The most common neurological complication of ROCM is cranial neve involvement, and they get involved by spread from adjacent para-nasal sinuses and orbits. Trigeminal nerve involvement in the form of facial pain; infiltrative, compressive, or ischemic optic neuropathy; facial nerve involvement; and oculomotor nerve involvement at the orbital apex or at the cavernous sinus are the most common cranial neuropathies. Local extension of the disease from para-nasal sinuses and orbits leads to cerebritis, cavernous sinus involvement, and skull base osteomyelitis. The internal carotid artery can get involved in the cavernous sinus, and less commonly, the basilar artery gets engulfed by clival osteomyelitis, leading to vascular complications in the form of acute ischemic stroke, intra-cranial hemorrhage, mycotic aneurysm formation causing subarachnoid hemorrhage, and rarely carotico-cavernous fistula. Uncommon complications are meningitis and intra-cranial abscess formation. These complications have also been reported with CAM.[1],[2],[4],[5],[11] Because the patient who has presented with facial pain, nasal discharge, proptosis, and vision loss can develop additional neurological complications any time during the course of illness, a high level of vigilance is needed to detect them early. Whether CAM has more neurological involvement compared to non-CAM cases has not been looked at in detail. In their article, Garg et al.[5] have described neurological manifestations more than twice in CAM versus non-CAM patients. Strokes were seen in >10% of CAM in our studies.[1],[11] The clinical features of CAM may begin during the course of COVID-19 and can also appear up to 2 months after recovery from COVID-19.[1]

There are several implications of CNS involvement. The mortality is higher with CNS involvement. Early diagnosis and treatment may reduce the mortality; hence, a neurological examination is necessary as a part of initial evaluation so as to pick up involvement early. Neurological involvement occurs any time during the course of illness. Therefore, the imaging of a CAM patient should include the brain and its vessels along with the nose, para-nasal sinuses and orbits to pick up early intra-cranial extension. Protocols have been formulated to serve this purpose.[12] In terms of treatment, the dose of liposomal amphotericin B needs to be increased to 10 mg/kg/day in patients with cerebral involvement.[13] Liposomal preparation is expensive in resource-limited circumstances and in such epidemic times when COVID-19 management has already taken a toll on finances. Therefore, in our country, we may have to use conventional amphotericin B with stringent renal monitoring.[14] Although amphotericin B is the gold standard of treatment, two oral triazoles, posaconazole and isavuconazole, can be used in treatment of mucormycosis. Posaconazole has poor CNS penetration compared to isavuconazole.[15],[16] Therefore, isavuconazole can be preferred over posaconazole in CNS involvement. The treatment duration is much longer with CNS involvement and skull base osteomyelitis and cerebral abscess and may need to be extended maybe for months.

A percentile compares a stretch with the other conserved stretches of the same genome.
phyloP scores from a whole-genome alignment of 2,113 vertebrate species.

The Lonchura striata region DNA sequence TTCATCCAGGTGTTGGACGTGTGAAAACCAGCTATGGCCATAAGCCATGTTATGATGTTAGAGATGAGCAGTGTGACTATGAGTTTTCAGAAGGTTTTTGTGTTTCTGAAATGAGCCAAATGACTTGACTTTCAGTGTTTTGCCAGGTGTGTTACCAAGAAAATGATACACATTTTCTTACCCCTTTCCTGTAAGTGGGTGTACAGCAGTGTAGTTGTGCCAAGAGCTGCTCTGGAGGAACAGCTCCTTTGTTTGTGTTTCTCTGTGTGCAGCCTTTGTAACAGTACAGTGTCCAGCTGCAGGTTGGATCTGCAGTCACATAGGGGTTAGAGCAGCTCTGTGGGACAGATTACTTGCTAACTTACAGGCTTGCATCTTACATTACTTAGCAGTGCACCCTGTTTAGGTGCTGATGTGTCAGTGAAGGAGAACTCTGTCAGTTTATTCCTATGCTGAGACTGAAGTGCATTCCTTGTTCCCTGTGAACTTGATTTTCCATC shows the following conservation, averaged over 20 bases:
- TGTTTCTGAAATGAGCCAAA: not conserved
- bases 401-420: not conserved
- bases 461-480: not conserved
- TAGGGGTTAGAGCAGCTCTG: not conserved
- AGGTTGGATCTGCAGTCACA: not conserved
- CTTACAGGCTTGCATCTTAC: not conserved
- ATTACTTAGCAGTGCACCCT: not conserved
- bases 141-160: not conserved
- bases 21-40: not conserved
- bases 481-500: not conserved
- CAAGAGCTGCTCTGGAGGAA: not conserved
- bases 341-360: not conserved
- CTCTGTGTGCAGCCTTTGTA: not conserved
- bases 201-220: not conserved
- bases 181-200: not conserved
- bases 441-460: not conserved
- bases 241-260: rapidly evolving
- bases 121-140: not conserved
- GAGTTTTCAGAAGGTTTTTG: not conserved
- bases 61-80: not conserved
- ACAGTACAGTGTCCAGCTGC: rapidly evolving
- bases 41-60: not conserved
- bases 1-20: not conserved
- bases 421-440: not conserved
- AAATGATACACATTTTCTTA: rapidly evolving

Because the COVID-19 pandemic is waning, we are already observe a drop in the number of cases of CAM. Because India has the highest prevalence of mucormycosis,[17] we may encounter such cases more frequently than neurologists outside India. The neurology fraternity must be aware of the devastating disease, the process of its diagnosis, monitoring, its treatment protocol, and adjustments that need to be undertaken in resource-limited situations.